Workshop on the Platform. Part IV: Dashboard

Header Onesait Platform Workshop

Going on with the workshop on the Platform, this article will focus on creating a Dashboard that will consume the information of the previous ontologies, integrate a GIS viewer with the inventory of stations, show a table with the status of the stations and allow the user to select a station to make a comparison between the number of available mechanical and electric bicycles.

The dashboard’s final aspect will be similar to this one:

The first step is to create the Dashboard, and to do it you must select the menu option Visualizations & GIS > My Dashboards and click on «Create». In the following screen, a form will appear where you only need to assign an identifier and a description.

When creating the Dashboard, an editor with a blank grid will open to start adding components:

Include a Gadget with GIS viewer

The first Gadget you will include will be a GIS viewer with the inventory of stations. To do it, press thebutton, that allows you to add elements to the Dashboard grid. With this, an assistant that allows adding Gadgets to the Dashboard will be displayed in the lower part of the screen:

As you can see, there is already a map component, so drag this component to the grid. Next, a pop-up will open to ask whether you want to include an already existing (previously created) Gadget or to create a new one. Choose New Gadget.

In the following form, assign an identifier to the Gadget and select the ontology where the geographic information to be shown:

Having done this, you can build a query type sentence that tells the Gadget which sentence it has to launch to retrieve the information to be displayed on the map. In this case, use the following one: «select * from BicingBCN_Inventory as c limit 400»:

By clicking on «Continue», you will go to the next screen, where you can associate the fields recovered from the previous sentence to their representation in the viewer. Specifically, indicate the field that provides the latitude and longitude, the identifier of each instance, and the properties that will be shown in each element’s pop-up:

Clicking on «New», you will finish the creation of the Gadget and you can see it on the Dashboard grid:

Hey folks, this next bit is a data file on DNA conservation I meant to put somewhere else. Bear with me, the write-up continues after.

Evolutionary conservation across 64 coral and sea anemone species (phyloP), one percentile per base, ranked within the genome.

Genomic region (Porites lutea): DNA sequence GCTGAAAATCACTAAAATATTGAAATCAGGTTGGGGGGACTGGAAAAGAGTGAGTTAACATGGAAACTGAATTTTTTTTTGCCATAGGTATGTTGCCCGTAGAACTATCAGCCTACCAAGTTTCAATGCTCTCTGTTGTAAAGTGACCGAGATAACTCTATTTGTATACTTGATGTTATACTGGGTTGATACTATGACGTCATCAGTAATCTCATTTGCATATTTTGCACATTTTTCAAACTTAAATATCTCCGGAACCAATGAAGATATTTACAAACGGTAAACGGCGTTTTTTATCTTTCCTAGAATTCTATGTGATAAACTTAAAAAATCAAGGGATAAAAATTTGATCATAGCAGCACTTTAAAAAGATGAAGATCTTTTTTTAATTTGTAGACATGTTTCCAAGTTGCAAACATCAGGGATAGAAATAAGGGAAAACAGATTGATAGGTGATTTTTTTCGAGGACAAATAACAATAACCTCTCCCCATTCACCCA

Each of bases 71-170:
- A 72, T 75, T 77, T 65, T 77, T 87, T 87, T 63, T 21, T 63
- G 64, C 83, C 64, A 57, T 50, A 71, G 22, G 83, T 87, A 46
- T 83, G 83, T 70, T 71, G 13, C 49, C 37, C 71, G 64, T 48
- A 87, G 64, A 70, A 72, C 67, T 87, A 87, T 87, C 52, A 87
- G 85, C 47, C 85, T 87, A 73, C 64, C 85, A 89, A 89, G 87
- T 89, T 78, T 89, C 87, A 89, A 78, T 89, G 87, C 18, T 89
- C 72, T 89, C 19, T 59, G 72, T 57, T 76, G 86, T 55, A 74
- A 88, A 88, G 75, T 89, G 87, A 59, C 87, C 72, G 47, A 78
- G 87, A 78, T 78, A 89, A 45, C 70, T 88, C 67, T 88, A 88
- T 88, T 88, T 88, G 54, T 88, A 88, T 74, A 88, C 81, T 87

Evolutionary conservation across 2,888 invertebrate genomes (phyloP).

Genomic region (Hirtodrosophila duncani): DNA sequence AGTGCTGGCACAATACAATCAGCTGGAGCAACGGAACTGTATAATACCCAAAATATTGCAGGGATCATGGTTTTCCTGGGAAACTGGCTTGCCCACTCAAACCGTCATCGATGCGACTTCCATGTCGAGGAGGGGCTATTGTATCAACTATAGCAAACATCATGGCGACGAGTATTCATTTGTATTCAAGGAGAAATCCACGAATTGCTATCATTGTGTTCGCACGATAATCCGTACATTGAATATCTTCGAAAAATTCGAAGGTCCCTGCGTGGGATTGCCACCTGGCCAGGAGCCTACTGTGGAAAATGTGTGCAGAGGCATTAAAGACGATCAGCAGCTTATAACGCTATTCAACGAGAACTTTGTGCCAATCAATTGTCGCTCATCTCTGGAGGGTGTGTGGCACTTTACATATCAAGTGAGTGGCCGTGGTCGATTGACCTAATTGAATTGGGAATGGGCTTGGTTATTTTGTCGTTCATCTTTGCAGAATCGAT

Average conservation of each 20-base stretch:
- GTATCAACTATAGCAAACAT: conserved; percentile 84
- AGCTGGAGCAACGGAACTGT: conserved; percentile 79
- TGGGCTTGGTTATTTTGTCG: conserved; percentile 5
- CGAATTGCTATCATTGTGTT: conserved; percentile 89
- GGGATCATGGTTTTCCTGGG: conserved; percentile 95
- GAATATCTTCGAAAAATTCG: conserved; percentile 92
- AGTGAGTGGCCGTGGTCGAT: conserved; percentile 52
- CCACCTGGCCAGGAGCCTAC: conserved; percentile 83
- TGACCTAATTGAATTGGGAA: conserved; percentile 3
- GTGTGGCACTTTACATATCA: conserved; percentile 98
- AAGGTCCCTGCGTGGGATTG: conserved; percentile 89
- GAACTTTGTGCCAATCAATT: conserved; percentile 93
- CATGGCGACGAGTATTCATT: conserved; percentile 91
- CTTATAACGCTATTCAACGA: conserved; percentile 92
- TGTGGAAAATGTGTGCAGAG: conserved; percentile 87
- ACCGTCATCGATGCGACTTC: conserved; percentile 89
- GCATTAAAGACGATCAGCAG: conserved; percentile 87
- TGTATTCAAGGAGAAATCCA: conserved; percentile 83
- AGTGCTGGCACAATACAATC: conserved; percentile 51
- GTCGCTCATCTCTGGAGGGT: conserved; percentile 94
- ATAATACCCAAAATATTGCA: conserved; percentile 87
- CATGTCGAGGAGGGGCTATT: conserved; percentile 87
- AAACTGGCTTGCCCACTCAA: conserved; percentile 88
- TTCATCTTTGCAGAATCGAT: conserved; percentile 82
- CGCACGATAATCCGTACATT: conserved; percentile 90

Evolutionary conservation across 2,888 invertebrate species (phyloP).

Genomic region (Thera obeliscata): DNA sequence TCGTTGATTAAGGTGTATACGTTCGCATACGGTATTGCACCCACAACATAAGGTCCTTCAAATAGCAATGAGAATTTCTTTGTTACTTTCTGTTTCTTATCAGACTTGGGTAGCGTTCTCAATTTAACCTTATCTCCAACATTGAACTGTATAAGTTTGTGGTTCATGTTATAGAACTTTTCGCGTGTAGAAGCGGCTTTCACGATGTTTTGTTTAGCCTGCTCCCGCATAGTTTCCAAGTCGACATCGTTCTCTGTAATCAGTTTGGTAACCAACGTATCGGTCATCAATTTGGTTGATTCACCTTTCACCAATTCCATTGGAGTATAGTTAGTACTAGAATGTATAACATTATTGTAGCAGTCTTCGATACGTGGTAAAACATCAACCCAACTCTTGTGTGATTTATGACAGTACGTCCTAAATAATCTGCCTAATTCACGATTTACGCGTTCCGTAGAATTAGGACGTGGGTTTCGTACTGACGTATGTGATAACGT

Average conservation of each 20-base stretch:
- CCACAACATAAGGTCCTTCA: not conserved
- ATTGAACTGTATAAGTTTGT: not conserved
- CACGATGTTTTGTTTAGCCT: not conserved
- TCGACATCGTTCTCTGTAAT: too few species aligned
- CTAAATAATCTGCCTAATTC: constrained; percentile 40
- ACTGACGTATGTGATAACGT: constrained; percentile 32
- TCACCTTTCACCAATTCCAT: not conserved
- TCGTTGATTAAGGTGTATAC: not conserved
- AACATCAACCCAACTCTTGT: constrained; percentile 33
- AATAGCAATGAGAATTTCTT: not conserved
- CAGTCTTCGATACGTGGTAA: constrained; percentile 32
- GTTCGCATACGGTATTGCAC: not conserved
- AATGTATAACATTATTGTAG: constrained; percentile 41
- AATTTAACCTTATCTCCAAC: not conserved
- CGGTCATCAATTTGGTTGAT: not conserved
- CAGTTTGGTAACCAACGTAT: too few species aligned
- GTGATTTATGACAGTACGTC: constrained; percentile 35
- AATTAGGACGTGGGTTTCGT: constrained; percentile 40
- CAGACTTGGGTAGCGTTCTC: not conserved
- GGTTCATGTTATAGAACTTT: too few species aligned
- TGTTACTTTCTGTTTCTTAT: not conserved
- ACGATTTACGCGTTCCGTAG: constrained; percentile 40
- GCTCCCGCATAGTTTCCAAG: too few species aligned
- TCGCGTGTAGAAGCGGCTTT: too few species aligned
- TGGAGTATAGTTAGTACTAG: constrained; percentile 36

Include a Gadget with a table with the status of each station

For this Gadget, you will to cross, using a simple SQL JOIN, information from the ontologies BicingBCN_Status and BicingBCN_Inventory, because the ontology BicingBCN_Status does not have the name of the stations.

Besides, this gadget will be periodically refreshed, to reflect the status changes. Remember that the flow that updates the BicingBCN_Status ontology is refreshed every 15 minutes. In order to do all this, you need to create, before the creation of the gadget, a datasource that provides the information and its refresh to the gadget.

To create the Table Gadget’s Datasource, access to Visualizations & GIS > My Datasources in the platform menu and press the button «Create».

Then, assign an identifier to the Datasource, select an ontology, give it a 15-minute refresh time and associate the SQL statement that provides the information of the two tables:

select as name, st.BicingBCN_Status.numBikesAvailable as numBikesAvailable, st.BicingBCN_Status.numBikesMechanical as numBikesMechanical, st.BicingBCN_Status.numBikesElectric as numBikesElectric, st.BicingBCN_Status.status as status from BicingBCN_Status as st JOIN BicingBCN_Inventory as inv ON

Once the Datasource is created, go back to the Dashboard editor and add a new Table-type Gadget, and again select «New Gadget» in the popup that appears.

Associate an identifier to the Gadget and select the previously-created Datasource («dsBicingBcnStatus»).

Now, go down to the «measures» section and add the fields to be displayed in the table, which correspond to those indicated in the SQL statement and which you can map to titles for the table columns. You will see dynamically see how they are added to the table:

Finally, press «New» to create the gadget and you will see it on the Dashboard’s grid.

Include Station Selection Combo